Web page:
DC Showcase Presents Bat LashA column article, Classic Comics Cavalcade by: Daniel Elkin, Jason Sacks
Classic Comics Cavalcade
DC SHOWCASE PRESENTS BAT LASH
Jason Sacks and Daniel Elkin are back again to examine, celebrate, and mourn some of the weirdness that was comics past. After spending the last few weeks going through some of the odder 1970's Marvel Comics output, today they turn their attention to a short lived series that lives on in the heart of Jason, the wild Western adventures of one Bartholomew Alouysius Lash. Both Jason and Daniel got their hands on DC SHOWCASE PRESENTS BAT LASH and the result was the following conversation.
Jason Sacks: Will he save the West ... or ruin it?
You could kind of say the same thing about me. I'm a handsome rogue, aren't I? AREN'T I?
Daniel Elkin: Yes. Of course you are. Of course you are.
You know, as I was reading DC Showcase Presents Bat Lash, I kept expecting someone to answer the question whether he would save the West ... or ruin it. I never really got an answer on that.
Sacks: It's one of those deep philosophical questions, like Yam you who you yam, or can a person be happy with old and slightly upsetting animatronic creatures in their house?
Elkin: Blow me down, that's fodder for a couple of different columns. In the context of THIS column, though, what do you think the answer to the question is?
Sacks: Well, you know I'm a fan of these comics, else I wouldn't have recommended them to you, so rather than influence you with my biases, what do you think the answer is?
Elkin: I guess he saves it, doesn't he? Bat Lash's foppish mannerisms, powerful right hook and prowess with a six-shooter brings all sorts of eventual calm to the chaos that he seems to fall into on a constant basis. Of course, his misogyny may not have helped the Women of the West, but I guess back then that wasn't as much of a concern.
Sacks: Ol' love 'em and leave 'em Lash, huh? The guy was quick with his wit, quick with his six-gun, and just slow enough with the ladies, if you know what I mean (and I think you do). He's a lover and a fighter and always saves the West, at least for himself - if not for everyone around him.
Elkin: Well said.
Sacks: Well thank you, Elkin! The body count in this comic is a bit apocalyptic, but then again this is definitely a Western
Elkin: It's not a Western if the bodies aren't hitting the floor.
So, on Wikipedia, Sergio Aragones is quoted as saying this about Bat Lash's origins:
“They called me and said 'Sergio, we need a western, we need a cowboy called Bat Lash. Think about it'. So I did, I thought the character. The way I work, things pop in my head pretty fast, so as I was sitting with them in the restaurant, I was describing how the character was. So Bat Lash was born right there, in the restaurant. ... One of the things they wanted, they wanted to be 'different,' a different Western, but they didn't know how, so I came up with a guy that had good taste for food, and music, and loved flowers and nature. And was a crack shot. ... But he was no clown. The idea when I wrote it was that he was man with a sense of humor, but he was not a clown. He would do things that will (make) other people become the butt of humor, but not him. The humor should be the result of (Bat Lash's') action.”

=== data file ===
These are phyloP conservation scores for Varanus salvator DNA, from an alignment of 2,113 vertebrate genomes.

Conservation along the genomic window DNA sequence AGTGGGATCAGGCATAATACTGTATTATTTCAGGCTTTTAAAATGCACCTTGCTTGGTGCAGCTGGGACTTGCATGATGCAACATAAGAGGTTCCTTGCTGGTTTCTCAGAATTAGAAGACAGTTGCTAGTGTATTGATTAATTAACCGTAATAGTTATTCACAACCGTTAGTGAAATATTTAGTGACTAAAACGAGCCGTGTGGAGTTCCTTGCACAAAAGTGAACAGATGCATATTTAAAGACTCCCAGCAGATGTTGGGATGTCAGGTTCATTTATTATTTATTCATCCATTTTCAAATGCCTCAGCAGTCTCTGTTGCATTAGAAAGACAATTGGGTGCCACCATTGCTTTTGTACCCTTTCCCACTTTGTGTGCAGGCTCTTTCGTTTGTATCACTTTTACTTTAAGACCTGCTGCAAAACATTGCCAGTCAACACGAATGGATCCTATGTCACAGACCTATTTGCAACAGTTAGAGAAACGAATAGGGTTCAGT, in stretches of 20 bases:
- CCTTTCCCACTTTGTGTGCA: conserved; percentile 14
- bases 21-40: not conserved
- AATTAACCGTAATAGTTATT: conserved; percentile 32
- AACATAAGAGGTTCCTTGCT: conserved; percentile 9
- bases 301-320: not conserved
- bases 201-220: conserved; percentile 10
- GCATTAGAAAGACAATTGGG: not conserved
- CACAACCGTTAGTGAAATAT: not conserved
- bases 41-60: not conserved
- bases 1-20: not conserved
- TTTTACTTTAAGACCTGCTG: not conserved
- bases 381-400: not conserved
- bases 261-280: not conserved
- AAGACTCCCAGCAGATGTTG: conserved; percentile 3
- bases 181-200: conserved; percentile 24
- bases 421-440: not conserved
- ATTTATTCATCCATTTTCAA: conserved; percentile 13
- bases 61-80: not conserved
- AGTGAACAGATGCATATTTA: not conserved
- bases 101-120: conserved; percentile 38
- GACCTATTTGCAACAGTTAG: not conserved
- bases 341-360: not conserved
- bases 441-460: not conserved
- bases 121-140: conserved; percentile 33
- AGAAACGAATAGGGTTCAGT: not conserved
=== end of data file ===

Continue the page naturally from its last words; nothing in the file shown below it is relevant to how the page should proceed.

Sacks: I thought the stories in this book did exactly that. Do you agree with me that Bat is a truly larger than life figure who really seems to come to life on the page?
Elkin: Absolutely. And a lot of that has to do with the pretty spectacular art by Nick Cardy (who, I found out, did the movie poster for Apocalypse Now). Sure, Cardy ain't no Ploog, but he can draw him one mean gun fight.
Sacks: Man, I'm crazy about this Cardy art. He drew a slew of movie posters, usually for comedies, and was one of the finest cartoonists of his time. This work is just immaculately lovely, isn't it?
Elkin: It is. I don't think I would have enjoyed the tales of Bat Lash as much had someone else done the art (except, of course, Ploog). He captured the adventure, the humor, and the weirdness just right with his pencils. I was quite impressed.
Sacks: The way he draws faces and dramatic settings and the wonderful way he depicts the old west is just wonderful to me. I wonder if Ploog ever drew a Western? If he didn't that's a great loss for humanity.
Elkin: Everything Ploog DIDN'T draw is a loss for humanity, if you ask me.
So, do you want to talk a little about the individual stories in this collection?
Sacks: Sure, there are only ten or so after all ...
I'm just hungry for some pheasant in aspic now. That look on Lash's face on page 7 is just awesome. He's lustier for that bird than he is for some of the women in this book.
Elkin: Heh. What a great introduction to a character.
Sacks: "How can I get it across to you guys that I wish to be left alone!! I hate violence!!" as he beats the crap out of a bar full of drunks.
Elkin: And the flower he wears in his hat and is so concerned about -- do you think this was sort of a nod to the hippies or some other thing that Aragones and O'Neil were trying to do with the character?
Sacks: I think it's an attempt to add some color and culture to the character - show that he sees himself as a man who has some depth.
Elkin: Which gets me to his "origin" story in the collection, and the whole thing at the end with his brother, Tom. That got to be a little unnerving, I think. And then the series ended so suddenly.